First Case of Zika Virus Disease Reported in Washington

Mason County Public health logoA Mason County resident who had recently traveled to Tonga (a Polynesian sovereign state) has recently tested positive for the Zika virus, according to the Washington State Department of Health.

People are being exposed to the virus by traveling to Zika virus-affected areas and being bitten by infected mosquitoes, according to Dr. Diana Yu, Mason County Public Heath Officer. The good news is that the mosquitoes species known to transmit the disease do not live in the State of Washington, making it highly unlikely that the virus could spread here through a mosquito bite.

Until more is known, the CDC recommends that women who are pregnant consider waiting to travel to any area where Zika virus transmission is ongoing. If you must travel to a Zika-affected area, there are several preventative measures listed on Mason County’s Public Health website that can decrease your chances of being bitten by an infected mosquito. If you have traveled to a Zika virus-affected area, and are concerned, pleased contact your health care providers.

“There have been reports of microcephaly (a rare birth defect in which a baby’s head is much smaller than the heads of other children the same age and sex, generally related to under development of the brain) and other health problems in babies of mothers who were infected with Zika virus while pregnant.” explains Dr. Yu.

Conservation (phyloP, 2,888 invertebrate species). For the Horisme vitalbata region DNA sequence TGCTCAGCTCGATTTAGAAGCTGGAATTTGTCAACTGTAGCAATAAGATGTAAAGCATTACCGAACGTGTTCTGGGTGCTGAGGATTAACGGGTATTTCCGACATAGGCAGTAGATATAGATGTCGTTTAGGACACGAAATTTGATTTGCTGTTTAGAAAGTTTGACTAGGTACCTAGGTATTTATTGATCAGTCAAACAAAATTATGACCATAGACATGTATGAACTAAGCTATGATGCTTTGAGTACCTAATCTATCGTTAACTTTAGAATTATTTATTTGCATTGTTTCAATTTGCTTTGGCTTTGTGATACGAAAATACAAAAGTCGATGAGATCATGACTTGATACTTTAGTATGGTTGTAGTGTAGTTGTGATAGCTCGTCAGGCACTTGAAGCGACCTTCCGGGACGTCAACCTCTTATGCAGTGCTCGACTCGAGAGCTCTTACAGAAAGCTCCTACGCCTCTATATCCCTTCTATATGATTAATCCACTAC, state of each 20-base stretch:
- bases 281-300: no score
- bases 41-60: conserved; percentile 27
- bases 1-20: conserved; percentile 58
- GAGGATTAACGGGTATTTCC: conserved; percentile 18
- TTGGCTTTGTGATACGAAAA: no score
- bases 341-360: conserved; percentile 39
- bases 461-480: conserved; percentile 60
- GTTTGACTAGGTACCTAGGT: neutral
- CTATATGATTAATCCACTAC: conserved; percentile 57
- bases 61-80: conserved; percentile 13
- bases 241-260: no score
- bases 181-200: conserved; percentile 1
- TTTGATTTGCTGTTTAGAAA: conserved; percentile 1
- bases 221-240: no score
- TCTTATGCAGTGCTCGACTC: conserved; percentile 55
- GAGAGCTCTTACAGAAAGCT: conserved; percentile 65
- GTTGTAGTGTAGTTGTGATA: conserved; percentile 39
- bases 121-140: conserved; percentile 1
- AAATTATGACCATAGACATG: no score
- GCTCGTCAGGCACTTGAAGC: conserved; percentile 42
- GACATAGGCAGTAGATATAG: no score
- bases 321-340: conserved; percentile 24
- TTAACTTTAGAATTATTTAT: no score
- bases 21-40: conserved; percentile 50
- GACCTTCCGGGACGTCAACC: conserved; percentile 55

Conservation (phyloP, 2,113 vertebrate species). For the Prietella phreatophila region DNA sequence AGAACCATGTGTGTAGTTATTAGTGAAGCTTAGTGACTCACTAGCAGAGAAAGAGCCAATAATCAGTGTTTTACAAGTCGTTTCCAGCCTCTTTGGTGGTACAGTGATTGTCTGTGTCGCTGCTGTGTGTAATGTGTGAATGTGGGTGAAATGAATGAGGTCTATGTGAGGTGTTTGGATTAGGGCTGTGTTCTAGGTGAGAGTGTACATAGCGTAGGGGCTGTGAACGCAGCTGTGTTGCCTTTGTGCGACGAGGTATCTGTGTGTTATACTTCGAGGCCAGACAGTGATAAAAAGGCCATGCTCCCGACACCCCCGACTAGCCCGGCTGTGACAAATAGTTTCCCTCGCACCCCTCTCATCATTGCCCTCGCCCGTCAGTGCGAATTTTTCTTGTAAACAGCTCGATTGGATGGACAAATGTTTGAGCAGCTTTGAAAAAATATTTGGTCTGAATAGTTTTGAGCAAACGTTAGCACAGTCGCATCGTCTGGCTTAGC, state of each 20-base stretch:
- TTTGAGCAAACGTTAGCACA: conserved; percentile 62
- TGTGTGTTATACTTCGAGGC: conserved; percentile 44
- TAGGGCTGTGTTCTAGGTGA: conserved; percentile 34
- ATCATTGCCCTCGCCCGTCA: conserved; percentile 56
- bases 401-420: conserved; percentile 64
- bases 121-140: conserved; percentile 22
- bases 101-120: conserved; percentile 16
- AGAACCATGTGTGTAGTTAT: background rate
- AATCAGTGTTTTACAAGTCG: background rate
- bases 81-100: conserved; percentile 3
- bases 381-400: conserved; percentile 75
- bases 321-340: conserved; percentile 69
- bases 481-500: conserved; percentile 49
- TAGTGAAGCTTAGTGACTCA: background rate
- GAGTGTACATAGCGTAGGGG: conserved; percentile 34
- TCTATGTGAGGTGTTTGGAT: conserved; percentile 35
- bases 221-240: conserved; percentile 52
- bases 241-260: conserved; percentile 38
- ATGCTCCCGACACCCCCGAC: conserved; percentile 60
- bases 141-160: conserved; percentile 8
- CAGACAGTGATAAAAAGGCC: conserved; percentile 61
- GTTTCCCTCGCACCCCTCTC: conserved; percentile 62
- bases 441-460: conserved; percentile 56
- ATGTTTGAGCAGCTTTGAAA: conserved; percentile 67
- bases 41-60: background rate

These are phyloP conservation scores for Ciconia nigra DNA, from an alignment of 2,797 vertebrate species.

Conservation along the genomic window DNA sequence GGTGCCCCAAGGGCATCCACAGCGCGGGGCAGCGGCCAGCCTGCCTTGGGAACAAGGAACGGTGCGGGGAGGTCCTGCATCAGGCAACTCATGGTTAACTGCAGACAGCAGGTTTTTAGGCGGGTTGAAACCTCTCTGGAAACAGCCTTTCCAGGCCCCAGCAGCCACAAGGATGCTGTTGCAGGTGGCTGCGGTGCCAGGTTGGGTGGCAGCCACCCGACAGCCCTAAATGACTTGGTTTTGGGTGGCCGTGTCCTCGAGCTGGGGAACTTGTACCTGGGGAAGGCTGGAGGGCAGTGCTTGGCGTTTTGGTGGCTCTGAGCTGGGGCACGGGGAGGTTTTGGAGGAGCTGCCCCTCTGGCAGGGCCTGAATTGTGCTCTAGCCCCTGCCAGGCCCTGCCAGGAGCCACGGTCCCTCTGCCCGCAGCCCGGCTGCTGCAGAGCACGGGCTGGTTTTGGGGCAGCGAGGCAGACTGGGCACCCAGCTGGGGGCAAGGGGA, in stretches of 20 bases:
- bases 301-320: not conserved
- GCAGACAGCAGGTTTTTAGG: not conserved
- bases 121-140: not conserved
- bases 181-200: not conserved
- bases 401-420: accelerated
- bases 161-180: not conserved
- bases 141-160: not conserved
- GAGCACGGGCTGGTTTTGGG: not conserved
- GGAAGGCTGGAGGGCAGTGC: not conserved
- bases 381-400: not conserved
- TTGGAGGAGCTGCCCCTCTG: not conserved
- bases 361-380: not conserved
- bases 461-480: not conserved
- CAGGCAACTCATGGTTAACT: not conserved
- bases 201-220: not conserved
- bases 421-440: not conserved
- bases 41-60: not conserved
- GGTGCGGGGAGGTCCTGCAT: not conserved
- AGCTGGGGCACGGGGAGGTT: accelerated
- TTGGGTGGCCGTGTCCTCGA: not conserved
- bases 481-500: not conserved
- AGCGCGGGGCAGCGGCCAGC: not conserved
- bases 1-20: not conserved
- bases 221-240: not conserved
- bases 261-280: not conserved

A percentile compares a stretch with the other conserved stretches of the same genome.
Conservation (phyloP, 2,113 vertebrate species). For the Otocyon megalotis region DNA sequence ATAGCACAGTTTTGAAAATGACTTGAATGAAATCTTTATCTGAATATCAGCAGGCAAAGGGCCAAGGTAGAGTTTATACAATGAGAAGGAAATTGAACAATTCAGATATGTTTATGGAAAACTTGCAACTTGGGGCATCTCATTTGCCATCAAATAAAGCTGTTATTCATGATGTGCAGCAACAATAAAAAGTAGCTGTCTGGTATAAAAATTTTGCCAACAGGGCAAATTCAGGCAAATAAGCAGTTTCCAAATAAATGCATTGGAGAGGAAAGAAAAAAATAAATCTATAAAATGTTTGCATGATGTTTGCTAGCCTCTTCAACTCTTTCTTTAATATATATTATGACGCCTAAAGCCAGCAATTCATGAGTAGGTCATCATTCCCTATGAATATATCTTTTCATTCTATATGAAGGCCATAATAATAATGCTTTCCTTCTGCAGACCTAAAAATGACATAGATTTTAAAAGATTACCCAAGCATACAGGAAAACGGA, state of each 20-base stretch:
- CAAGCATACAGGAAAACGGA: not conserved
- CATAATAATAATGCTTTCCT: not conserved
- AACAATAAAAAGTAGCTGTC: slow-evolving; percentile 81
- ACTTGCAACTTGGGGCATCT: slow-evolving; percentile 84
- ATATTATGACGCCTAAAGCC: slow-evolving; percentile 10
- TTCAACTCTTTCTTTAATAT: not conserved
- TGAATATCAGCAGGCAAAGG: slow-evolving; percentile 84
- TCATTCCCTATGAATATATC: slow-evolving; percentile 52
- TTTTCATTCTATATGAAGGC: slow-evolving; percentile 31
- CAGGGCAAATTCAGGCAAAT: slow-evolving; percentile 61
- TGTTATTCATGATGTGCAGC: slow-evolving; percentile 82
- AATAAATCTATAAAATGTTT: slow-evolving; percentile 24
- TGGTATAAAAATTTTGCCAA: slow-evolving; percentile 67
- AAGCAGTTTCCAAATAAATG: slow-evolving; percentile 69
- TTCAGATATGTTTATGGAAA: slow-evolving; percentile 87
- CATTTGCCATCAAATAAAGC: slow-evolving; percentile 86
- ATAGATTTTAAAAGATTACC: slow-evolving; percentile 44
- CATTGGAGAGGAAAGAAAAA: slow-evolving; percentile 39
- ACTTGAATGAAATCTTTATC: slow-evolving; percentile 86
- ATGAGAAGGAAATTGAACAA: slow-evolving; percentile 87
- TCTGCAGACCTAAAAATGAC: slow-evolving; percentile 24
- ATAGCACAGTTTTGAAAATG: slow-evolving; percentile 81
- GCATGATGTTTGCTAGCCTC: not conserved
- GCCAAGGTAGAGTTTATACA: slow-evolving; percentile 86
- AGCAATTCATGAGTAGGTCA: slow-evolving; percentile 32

The CDC reports outbreaks of the Zika virus have been reported in tropical Africa, Southeast Asia, the Pacific Islands, Brazil, and other countries and territories surrounding Brazil. The virus is known to cause fever, rash, joint pain, and red eyes. These symptoms are usually mild lasting up to a week, but it is important to note that 80% of those infected may show no signs at all. If one does show symptoms, they usually occur 2-7 days after being bitten by an infected mosquito.

While those traveling to affected areas are at risk of the virus, once infected, it is possible the virus can spread from a pregnant mother to her baby during pregnancy or around the time of birth. Other forms of transmission may be through blood transfusion and/or sexual contact with an infected person.

For additional information regarding the Zika virus, please visit the Washington State Department of Health (DOH) website: or the Center for Disease Control (CDC) website: You can also contact the Mason County Public helath and Human Services at 360-427-9670 ext. 400 or by visiting